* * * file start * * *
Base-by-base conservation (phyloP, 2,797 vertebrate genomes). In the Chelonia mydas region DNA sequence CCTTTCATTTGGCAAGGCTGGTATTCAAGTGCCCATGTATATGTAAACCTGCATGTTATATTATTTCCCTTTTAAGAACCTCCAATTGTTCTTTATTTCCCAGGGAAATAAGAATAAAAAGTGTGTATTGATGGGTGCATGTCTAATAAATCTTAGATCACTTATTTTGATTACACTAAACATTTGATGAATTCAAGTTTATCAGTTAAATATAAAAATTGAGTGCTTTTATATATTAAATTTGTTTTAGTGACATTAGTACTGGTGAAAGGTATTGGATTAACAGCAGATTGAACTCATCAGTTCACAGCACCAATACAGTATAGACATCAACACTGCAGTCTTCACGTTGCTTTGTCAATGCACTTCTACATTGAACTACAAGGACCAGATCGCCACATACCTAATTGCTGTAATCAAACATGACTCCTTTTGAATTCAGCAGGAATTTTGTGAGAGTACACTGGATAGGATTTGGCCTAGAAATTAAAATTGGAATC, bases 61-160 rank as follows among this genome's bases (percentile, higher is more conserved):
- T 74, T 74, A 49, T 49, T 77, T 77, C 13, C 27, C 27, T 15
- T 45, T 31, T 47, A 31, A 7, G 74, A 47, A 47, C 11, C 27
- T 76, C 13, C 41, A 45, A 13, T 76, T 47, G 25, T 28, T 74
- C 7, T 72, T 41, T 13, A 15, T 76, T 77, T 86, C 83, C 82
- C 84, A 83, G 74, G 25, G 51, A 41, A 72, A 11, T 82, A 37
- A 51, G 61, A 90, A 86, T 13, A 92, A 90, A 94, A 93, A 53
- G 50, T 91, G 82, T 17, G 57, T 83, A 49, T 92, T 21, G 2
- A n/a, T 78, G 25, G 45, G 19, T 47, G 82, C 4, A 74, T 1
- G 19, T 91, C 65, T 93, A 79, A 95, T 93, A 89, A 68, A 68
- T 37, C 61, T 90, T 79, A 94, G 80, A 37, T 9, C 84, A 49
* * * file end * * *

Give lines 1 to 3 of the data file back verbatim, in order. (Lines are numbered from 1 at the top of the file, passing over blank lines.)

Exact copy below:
Base-by-base conservation (phyloP, 2,797 vertebrate genomes). In the Chelonia mydas region DNA sequence CCTTTCATTTGGCAAGGCTGGTATTCAAGTGCCCATGTATATGTAAACCTGCATGTTATATTATTTCCCTTTTAAGAACCTCCAATTGTTCTTTATTTCCCAGGGAAATAAGAATAAAAAGTGTGTATTGATGGGTGCATGTCTAATAAATCTTAGATCACTTATTTTGATTACACTAAACATTTGATGAATTCAAGTTTATCAGTTAAATATAAAAATTGAGTGCTTTTATATATTAAATTTGTTTTAGTGACATTAGTACTGGTGAAAGGTATTGGATTAACAGCAGATTGAACTCATCAGTTCACAGCACCAATACAGTATAGACATCAACACTGCAGTCTTCACGTTGCTTTGTCAATGCACTTCTACATTGAACTACAAGGACCAGATCGCCACATACCTAATTGCTGTAATCAAACATGACTCCTTTTGAATTCAGCAGGAATTTTGTGAGAGTACACTGGATAGGATTTGGCCTAGAAATTAAAATTGGAATC, bases 61-160 rank as follows among this genome's bases (percentile, higher is more conserved):
- T 74, T 74, A 49, T 49, T 77, T 77, C 13, C 27, C 27, T 15
- T 45, T 31, T 47, A 31, A 7, G 74, A 47, A 47, C 11, C 27